Oftentimes, when I flag down a red truck and tell him where I’m headed, the driver will quote me a price that can be as much as 10 times the normal one. “No, I live here. It’s 20 baht,” I say. Generally, they say okay and I jump in the back and go. They will rarely refuse to take you unless you pay more.

Why You Should Stop Calling Things Cheap While You Travel

How many times do you think drivers listened to foreigners gushing about how cheap it was before they decided they needed to raise their prices?

This two tier system is something I’m still working on myself. To be honest, it’s taken a bit of reprogramming. I cannot imagine if we tried to institute the same system back home in the United States, where I’m from. People would call it racist or assume they were being profiled if they were asked to proof of citizenship in order to avoid paying more to receive the same.

But in some ways I do understand the concept being that foreigners generally have more income and can afford the difference. But that’s too much of a blanket assumption. It doesn’t take into account all scenarios.

Last summer, when I was in Lviv, Ukraine I remember constantly thinking about how cheap everything was.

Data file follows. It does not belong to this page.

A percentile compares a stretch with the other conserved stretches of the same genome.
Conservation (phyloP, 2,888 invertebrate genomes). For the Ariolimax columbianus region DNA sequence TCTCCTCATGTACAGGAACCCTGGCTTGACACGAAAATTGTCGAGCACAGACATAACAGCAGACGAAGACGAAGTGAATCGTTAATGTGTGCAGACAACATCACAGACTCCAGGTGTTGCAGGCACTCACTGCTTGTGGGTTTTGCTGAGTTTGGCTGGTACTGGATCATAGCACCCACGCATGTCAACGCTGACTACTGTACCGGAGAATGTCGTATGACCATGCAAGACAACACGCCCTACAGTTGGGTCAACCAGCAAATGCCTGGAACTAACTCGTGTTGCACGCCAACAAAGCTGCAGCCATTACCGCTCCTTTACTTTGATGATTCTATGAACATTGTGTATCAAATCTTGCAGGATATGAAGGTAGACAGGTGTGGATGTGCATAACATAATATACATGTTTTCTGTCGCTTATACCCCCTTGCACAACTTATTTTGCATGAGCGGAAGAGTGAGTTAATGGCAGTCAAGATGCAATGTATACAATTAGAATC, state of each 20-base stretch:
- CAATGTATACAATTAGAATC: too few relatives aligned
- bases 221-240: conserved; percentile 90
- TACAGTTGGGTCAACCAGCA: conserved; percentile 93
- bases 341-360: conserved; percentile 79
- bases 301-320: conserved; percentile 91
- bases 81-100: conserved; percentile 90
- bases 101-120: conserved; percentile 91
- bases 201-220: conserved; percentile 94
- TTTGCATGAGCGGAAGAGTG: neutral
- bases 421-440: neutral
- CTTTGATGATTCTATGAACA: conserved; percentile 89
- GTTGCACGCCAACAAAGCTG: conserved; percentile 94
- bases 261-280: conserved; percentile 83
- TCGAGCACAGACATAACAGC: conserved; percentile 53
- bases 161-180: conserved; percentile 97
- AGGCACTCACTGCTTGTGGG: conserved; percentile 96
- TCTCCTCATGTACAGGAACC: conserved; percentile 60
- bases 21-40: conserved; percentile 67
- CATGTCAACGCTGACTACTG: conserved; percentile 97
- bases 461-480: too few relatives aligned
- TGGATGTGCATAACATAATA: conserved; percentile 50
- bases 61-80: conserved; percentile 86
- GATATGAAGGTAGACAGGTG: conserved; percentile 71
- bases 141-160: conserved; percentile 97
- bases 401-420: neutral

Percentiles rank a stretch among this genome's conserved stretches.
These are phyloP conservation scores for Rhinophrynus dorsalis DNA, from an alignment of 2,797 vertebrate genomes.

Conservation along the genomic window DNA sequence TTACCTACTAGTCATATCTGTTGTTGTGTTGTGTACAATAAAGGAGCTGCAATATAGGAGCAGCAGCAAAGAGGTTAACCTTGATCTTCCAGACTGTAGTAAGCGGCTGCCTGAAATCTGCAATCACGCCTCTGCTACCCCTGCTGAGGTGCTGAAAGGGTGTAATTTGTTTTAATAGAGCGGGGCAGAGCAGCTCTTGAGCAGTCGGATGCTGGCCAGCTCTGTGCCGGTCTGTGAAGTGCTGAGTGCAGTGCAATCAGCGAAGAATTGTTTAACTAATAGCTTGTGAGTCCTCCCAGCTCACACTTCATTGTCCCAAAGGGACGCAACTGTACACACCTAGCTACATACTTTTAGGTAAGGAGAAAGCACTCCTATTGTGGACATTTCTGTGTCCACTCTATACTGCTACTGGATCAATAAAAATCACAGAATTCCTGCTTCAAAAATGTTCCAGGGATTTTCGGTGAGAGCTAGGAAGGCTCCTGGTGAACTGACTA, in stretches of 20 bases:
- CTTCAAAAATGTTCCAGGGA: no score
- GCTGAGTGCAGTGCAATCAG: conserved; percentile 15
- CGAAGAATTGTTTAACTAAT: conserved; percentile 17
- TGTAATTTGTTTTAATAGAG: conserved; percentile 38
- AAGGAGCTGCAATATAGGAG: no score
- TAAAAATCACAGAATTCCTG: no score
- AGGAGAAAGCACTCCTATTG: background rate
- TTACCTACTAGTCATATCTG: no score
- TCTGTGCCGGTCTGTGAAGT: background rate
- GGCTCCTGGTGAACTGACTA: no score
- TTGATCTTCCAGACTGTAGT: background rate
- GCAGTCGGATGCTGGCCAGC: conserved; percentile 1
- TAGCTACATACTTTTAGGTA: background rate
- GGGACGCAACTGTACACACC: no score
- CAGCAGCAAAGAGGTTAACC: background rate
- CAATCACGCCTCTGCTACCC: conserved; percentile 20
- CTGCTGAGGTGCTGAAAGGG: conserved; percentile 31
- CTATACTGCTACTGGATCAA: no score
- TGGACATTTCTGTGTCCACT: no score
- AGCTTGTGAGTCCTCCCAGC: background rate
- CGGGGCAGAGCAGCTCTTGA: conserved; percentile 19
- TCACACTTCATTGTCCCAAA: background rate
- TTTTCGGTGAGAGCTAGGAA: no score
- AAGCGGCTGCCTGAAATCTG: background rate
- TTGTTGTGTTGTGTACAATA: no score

This fancy steak dinner at one of the best restaurants in town was less than $9:

Why You Should Stop Calling Things Cheap While You Travel

To me, it seemed phenomenally cheap. But then I learned that the average Lviv local person makes only $225 per month. For many of them, this meal would be an absolute splurge.

So how must the hardworking waiter feel when he brings this to the table only to hear diners remark about how “cheap” it is.

Next time you’re tempted to call something cheap, instead try saying “what a good value” or something similar. There’s a big difference between getting a lot of value out of a purchase and that purchase being cheap. And as a bonus, it just sounds less offensive.


What do you think– does this make sense or am I making too big a deal out of nothing? Let me know in the comments section below!

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Ailsa

Thursday 27th of April 2017

Gosh I love your sass x

Nathan

Thursday 27th of April 2017

Thank you! I appreciate that.

Vivian